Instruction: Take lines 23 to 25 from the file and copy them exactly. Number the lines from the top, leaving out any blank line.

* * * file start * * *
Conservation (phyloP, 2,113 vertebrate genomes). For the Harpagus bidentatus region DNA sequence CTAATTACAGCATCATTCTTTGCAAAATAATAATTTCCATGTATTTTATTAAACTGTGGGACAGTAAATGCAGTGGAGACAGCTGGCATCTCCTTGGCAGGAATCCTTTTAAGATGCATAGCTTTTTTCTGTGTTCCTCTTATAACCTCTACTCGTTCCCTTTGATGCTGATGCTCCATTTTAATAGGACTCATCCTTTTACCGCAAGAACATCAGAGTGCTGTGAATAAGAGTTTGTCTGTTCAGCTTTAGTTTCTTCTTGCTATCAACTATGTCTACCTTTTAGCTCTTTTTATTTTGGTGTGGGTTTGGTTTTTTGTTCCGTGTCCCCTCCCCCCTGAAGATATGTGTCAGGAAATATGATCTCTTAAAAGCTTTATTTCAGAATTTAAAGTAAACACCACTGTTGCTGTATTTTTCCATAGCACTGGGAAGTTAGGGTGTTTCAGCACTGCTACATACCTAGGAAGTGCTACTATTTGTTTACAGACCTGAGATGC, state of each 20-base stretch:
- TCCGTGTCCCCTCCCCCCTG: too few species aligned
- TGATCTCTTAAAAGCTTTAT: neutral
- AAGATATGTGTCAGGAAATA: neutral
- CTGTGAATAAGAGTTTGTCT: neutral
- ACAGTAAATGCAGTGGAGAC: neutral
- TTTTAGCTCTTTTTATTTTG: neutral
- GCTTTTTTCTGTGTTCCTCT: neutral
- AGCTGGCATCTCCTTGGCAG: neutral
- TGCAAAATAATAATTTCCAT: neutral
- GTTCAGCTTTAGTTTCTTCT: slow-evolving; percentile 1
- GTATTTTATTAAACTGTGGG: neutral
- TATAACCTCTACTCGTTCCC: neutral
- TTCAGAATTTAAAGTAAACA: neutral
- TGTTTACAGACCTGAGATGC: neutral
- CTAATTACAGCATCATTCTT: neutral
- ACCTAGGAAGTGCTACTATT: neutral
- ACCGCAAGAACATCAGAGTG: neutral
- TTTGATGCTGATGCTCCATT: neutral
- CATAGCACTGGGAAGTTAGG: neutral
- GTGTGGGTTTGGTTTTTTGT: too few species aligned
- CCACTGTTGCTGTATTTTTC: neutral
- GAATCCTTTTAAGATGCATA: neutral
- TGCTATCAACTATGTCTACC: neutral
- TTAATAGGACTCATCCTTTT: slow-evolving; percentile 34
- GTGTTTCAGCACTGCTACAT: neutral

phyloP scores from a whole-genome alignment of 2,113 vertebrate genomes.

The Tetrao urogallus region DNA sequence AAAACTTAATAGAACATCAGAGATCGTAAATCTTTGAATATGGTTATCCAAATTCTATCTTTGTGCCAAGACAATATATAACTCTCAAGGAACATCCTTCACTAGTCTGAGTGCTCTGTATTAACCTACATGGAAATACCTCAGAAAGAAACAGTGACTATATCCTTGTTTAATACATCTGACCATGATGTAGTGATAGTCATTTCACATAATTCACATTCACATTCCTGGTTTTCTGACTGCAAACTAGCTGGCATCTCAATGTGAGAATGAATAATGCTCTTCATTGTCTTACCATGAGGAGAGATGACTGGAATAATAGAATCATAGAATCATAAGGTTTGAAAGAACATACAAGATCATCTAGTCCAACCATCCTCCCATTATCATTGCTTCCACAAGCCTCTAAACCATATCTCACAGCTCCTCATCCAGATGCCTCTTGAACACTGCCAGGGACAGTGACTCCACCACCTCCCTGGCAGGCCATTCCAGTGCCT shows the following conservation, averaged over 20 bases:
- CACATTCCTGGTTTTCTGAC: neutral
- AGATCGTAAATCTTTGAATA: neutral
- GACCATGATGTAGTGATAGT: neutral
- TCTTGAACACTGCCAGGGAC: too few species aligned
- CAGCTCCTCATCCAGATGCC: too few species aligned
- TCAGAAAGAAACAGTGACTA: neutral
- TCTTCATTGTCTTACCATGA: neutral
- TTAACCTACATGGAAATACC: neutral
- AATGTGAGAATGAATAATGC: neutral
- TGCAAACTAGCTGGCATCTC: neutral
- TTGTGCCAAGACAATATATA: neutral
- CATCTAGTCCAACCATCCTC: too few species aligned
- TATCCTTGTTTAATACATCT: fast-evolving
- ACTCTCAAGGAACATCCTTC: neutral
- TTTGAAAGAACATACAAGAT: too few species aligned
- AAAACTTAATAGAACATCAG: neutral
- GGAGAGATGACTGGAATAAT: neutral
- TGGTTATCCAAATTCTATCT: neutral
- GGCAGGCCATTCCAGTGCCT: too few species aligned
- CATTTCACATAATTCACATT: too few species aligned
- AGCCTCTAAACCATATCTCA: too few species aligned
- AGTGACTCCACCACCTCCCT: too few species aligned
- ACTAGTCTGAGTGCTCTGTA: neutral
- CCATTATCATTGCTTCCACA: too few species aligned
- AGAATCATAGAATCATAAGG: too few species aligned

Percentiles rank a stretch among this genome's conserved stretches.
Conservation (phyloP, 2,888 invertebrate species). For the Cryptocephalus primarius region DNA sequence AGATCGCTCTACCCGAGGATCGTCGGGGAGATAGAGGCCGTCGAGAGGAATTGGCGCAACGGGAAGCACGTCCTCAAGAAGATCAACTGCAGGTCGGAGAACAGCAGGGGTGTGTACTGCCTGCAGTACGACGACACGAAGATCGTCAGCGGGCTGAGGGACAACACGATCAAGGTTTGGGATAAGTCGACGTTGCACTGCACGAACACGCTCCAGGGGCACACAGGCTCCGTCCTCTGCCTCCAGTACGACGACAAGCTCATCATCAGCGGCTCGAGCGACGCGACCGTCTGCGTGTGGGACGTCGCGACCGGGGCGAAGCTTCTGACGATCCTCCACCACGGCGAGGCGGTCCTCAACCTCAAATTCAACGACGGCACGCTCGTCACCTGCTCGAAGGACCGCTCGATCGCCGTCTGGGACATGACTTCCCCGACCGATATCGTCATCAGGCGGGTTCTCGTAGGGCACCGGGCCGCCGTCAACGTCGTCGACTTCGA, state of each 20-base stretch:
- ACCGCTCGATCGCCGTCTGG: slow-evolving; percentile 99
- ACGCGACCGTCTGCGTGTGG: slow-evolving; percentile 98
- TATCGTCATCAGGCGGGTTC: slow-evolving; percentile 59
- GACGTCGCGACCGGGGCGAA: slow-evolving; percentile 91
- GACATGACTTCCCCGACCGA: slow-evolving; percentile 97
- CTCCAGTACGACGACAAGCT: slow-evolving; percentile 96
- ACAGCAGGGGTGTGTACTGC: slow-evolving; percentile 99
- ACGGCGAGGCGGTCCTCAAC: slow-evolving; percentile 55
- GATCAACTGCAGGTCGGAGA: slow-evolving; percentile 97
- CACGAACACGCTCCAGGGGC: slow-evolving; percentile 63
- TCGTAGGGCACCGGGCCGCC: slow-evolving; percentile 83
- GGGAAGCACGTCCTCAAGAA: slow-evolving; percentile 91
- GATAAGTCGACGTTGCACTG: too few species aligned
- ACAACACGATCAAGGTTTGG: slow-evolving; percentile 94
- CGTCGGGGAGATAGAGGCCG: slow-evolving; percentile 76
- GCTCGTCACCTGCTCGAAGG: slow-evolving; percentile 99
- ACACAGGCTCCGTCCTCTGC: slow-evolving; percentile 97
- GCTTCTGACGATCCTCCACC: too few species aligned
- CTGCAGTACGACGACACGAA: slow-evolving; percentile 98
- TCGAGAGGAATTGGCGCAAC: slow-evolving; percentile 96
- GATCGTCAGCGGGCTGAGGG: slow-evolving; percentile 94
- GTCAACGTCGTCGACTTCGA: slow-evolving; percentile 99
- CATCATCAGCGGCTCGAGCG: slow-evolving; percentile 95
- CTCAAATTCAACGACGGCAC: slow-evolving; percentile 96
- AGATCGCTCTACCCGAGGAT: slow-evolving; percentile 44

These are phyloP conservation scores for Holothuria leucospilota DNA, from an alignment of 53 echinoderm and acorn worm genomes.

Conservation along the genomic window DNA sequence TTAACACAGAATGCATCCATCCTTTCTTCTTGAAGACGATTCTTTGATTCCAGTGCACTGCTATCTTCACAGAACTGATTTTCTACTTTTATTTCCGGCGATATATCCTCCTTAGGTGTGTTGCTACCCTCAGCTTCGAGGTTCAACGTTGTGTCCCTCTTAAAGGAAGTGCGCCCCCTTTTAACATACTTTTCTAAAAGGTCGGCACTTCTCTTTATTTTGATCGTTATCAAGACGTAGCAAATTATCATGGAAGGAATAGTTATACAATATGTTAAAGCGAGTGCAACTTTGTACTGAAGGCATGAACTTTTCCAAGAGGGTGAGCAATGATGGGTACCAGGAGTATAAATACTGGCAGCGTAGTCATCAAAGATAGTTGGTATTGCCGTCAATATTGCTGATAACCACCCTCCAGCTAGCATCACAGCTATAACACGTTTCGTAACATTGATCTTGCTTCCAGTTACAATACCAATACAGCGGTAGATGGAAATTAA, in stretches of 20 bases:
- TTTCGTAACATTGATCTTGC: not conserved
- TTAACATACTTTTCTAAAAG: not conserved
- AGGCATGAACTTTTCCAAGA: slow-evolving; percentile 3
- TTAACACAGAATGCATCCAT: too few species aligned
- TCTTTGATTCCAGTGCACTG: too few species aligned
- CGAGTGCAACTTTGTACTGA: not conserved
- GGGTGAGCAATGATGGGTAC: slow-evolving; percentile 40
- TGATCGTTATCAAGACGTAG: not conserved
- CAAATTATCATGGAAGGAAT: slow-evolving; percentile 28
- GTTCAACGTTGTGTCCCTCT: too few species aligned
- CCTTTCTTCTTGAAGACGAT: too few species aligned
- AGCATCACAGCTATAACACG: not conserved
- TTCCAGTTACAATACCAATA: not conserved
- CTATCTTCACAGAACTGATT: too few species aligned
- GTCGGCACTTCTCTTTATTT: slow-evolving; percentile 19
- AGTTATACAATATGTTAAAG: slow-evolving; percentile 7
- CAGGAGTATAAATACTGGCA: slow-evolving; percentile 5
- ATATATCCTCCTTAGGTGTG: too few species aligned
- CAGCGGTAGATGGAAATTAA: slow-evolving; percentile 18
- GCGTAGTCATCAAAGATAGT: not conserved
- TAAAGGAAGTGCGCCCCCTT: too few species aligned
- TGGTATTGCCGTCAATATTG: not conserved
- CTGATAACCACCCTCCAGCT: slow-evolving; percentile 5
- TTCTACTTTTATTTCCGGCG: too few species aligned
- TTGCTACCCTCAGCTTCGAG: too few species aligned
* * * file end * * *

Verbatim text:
- GAATCCTTTTAAGATGCATA: neutral
- TGCTATCAACTATGTCTACC: neutral
- TTAATAGGACTCATCCTTTT: slow-evolving; percentile 34